Until he received a letter that “refused to be considered a refugee by the Korean government” and the problems started. He naturally had to initiate litigation procedures in court to complete his asylum case from there. He also had to ask for day off from his direct manager, which he allowed “the manager” to know that he was “Asylum seeker” which is what Mr. M.A considered to be the most obvious case of racism that he was exposed to in Korea, where that man began a series of procedures and a changes in the way of dealing that ended him expelled from his work, along with his wife, although he did not finish the period stipulated in the contract, He felt that he could not survive more than that, even though he thought his rights had been violated As a human being first, and then as a worker where his daughter attacked verbal taunting by an employee company also had been detained in one of the  company huge refrigerators and disappeared inside for a long time during the work until he found her by the end, and fortunately did not hit or harmed by low temperature,
Despite all these facts, Mr. M.A says that the court before which he filed a case in order to obtain his rights and complain about the violations and racism he was exposed to while he was in that job position … He found himself helpless in front of the system, which is unknown because of the difference in language, although the lawyers assured him that his position is more than “good.”


Mr. MA moved to another job in a clothing factory and forgot what he had passed and tried to restore his life again, but one day he felt terrible pain in his lower back, which prompted him to leave work and go immediately to the nearest hospital, which led him to discover that he was suffering from erosive vertebrae, accompanied by inflammation and protrusion of the cartilage fluid His doctor says about that, as a result of the hard and frequent work for long periods of time, which ultimately led to his admission to the operating room several times and his stay in the care room for a period of nearly three months, during which he did not know how to manage the expenses of surgeries, medicine, and hospital stay and by asking about the extent of the employer’s contribution to his treatment He said they sent 1 Million Korean Won exchange for signing a document that they have nothing to do with the injury that happened to him !!.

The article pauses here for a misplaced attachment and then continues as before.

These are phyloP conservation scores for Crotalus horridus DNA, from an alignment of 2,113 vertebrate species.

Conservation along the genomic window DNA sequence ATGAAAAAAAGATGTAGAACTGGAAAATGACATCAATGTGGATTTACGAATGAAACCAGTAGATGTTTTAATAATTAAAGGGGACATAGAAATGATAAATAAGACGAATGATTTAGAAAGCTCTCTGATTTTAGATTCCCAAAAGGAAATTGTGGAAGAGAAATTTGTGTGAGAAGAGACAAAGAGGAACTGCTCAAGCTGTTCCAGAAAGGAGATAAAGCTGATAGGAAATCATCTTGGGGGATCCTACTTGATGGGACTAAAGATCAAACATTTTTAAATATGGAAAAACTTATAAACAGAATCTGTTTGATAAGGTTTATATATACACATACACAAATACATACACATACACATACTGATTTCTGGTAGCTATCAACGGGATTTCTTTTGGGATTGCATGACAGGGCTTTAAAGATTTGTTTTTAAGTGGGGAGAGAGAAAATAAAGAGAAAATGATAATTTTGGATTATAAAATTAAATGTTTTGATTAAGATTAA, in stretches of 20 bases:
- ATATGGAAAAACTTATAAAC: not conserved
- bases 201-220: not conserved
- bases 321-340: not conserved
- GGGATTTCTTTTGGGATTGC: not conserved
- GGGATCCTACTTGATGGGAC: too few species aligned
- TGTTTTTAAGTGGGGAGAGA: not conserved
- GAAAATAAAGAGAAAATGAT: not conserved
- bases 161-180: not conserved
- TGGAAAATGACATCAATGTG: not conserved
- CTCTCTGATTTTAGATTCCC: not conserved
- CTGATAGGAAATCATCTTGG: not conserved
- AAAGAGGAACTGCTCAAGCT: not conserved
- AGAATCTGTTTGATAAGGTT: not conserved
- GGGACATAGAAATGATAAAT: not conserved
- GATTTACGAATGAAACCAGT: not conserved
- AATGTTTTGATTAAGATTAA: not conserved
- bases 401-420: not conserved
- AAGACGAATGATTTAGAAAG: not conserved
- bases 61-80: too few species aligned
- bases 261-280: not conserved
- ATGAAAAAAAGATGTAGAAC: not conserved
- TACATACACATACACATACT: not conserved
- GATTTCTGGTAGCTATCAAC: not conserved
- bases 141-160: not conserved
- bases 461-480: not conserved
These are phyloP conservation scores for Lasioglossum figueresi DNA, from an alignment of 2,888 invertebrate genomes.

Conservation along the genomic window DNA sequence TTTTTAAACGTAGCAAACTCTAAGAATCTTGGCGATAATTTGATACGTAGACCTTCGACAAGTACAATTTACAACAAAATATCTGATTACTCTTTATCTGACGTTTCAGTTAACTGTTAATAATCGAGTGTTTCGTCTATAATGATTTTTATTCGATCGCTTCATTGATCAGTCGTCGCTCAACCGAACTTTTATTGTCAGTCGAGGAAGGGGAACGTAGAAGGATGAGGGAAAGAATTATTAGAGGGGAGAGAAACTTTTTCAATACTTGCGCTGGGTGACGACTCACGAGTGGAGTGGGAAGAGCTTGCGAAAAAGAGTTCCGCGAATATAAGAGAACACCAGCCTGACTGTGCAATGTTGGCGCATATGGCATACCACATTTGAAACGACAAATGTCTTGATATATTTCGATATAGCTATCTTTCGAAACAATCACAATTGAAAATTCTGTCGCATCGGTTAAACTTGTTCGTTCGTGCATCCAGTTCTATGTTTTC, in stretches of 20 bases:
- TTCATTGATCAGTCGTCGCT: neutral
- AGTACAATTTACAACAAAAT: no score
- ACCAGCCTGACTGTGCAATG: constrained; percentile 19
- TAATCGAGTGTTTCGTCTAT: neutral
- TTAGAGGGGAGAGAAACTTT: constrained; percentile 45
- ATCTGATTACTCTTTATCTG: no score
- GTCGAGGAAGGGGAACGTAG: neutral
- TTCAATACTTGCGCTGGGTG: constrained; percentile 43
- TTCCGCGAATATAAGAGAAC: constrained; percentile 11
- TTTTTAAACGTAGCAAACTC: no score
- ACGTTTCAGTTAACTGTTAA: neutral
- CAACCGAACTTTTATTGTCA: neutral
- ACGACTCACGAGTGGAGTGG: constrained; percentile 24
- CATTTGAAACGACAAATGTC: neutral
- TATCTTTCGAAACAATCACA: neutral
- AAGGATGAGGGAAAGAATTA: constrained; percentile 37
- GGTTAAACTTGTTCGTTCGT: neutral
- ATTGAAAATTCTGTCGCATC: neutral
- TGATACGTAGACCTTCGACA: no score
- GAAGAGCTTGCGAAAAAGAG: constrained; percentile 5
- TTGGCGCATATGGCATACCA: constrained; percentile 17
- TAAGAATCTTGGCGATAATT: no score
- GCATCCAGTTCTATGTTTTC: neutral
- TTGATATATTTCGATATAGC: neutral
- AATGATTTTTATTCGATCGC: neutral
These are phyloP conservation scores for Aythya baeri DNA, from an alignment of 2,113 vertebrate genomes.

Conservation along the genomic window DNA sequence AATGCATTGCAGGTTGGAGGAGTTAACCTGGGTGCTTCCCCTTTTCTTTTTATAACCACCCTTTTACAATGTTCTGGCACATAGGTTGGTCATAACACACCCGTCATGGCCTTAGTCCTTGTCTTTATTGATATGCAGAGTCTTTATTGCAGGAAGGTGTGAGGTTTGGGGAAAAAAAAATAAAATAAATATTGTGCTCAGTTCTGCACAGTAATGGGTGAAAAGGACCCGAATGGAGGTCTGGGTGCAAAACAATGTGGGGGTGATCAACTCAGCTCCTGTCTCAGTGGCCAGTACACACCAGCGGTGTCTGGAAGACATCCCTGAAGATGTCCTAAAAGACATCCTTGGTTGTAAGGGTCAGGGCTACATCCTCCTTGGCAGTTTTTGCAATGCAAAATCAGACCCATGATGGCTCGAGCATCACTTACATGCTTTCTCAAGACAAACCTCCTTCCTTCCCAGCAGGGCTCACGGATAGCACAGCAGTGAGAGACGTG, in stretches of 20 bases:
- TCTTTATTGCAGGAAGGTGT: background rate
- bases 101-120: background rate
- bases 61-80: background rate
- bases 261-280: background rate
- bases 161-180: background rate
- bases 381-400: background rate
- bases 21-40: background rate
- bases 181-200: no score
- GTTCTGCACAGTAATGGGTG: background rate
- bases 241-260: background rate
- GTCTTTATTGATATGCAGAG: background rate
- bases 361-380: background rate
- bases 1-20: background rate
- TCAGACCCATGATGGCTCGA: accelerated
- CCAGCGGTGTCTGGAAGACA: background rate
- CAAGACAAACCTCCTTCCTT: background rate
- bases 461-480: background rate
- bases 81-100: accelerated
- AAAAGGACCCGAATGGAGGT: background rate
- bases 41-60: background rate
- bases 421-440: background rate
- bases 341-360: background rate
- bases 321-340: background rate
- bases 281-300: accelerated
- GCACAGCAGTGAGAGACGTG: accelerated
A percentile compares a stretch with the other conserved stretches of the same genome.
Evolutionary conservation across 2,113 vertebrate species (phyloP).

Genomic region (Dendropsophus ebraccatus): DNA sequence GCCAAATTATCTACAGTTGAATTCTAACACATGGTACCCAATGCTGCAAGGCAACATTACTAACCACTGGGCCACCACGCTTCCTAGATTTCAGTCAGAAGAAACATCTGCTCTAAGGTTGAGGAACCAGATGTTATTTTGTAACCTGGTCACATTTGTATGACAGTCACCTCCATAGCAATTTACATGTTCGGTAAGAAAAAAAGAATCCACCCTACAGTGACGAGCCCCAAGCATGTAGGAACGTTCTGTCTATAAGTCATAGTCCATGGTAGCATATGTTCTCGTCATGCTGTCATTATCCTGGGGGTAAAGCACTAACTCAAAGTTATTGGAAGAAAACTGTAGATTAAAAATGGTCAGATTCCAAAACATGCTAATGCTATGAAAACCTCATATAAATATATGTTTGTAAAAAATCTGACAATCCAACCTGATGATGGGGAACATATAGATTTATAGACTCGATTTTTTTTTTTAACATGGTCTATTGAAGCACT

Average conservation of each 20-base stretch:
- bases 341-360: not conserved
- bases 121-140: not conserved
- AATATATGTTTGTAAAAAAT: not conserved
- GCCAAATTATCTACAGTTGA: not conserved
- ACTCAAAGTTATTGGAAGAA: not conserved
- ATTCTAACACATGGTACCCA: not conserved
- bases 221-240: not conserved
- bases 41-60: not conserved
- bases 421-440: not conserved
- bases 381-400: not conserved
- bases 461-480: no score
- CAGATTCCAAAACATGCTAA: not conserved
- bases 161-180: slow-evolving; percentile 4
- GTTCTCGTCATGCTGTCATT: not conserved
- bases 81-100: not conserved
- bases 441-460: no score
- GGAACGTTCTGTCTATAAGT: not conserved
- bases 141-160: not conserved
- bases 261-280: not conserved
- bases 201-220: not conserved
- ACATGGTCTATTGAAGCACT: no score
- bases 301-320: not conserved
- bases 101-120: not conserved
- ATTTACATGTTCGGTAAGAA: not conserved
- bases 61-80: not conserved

Mr. M.A, talks about how the immigration office dealt with him during his illness. They did not even accept a letter from the hospital that he was unable to come to renew the residence, which made him to go with the help of his wife and with great hardship caused him pain and eventually more medical troubles.


After we stayed for more than an hour in Mr. MA’s house, and we felt familiarity with the place that is closer to the Egyptian homes than to the Korean, we tried to ask him more about his family and why his wife is not present and why his daughter does not go to school, so he said that his wife is in the hospital to take care for their other newborn son In the nursery,

According to what we understood from him, their child was born weeks ago with severe congenital defects that call for superior medical care and also the necessity of his wife’s permanent hospitalization.

He also mentioned the difficulty of obtaining papers for their Korean-born child, as everyone refuses and the Immigration Office has only one question. Where is the Passport ?!

Mr. MA says, How are we refugees ?! Thus, the father’s endeavors to obtain identification documents for his child end.

In the end, we asked our question to him in an attempt to understand his vision as a migrant first and as a refugee in a country like Korea. The question was: Why do you think all this happened to you and how is the solution to all these problems ?!

His response was self-evident and surprising too much. He answered, “Whatever happened to me and my family was only because we do not enjoy adequate respect, neither at work nor the street, nor in government places such as the Immigration and Asylum Office.”

Nobody respects us because we are asylum seekers, and because our “g-1” residence status means that their bearer can be very exposed to racism, oppression, isolation and exploitation, and that this is known and practiced everywhere in the country, even mobile companies refuse to give him service on his phone because of Visa type.
As for the solution, his immediate answer was that the government owns the solution, the Korean government and the Ministry of Justice. If you respect us, the rest will do the same. If you give us a visa of value and respect or even change the current visa conditions, everyone will respect us and will not treat us as homeless or fleeing from justice and people will appreciate us for our efforts and for our mastery in whatever we are doing at work not because of the quality of the symbols that we carry on the foreigner’s identification card.

By | Ibrahim Abdalla/이브라  기자 (이주민방송MWTV)

Photos| Darwish Musab/무열 기자 (이주민방송MWTV)